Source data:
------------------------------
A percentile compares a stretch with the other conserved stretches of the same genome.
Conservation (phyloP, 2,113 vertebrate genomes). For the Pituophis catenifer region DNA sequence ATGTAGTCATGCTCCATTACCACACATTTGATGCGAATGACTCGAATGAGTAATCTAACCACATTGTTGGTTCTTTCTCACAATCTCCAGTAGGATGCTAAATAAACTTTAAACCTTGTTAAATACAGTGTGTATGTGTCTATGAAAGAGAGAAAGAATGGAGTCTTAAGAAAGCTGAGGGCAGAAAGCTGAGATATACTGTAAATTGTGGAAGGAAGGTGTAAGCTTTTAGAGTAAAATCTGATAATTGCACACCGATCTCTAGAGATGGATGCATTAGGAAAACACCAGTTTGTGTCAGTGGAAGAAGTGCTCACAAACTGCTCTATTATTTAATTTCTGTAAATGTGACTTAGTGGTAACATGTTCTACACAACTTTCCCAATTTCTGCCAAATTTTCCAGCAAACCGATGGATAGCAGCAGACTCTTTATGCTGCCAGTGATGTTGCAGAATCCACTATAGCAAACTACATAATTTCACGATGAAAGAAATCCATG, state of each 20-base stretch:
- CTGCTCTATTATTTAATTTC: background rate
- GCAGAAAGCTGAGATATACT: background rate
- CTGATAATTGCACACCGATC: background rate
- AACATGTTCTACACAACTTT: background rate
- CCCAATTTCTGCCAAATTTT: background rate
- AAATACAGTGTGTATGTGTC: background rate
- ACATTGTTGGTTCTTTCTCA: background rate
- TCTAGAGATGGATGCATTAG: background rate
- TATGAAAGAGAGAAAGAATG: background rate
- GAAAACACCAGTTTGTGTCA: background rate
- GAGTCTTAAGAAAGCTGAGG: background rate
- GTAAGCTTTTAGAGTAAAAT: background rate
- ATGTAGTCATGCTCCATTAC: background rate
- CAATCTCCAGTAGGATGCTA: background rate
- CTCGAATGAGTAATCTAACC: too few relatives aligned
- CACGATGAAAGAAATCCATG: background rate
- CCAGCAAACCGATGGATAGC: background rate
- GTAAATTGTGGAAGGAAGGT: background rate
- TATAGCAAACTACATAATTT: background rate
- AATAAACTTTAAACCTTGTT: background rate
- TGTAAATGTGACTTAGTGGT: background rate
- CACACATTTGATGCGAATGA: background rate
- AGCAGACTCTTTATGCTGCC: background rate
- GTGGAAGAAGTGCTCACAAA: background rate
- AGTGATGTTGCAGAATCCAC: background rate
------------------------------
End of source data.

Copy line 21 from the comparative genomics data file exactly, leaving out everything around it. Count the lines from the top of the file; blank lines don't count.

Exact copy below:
- TATAGCAAACTACATAATTT: background rate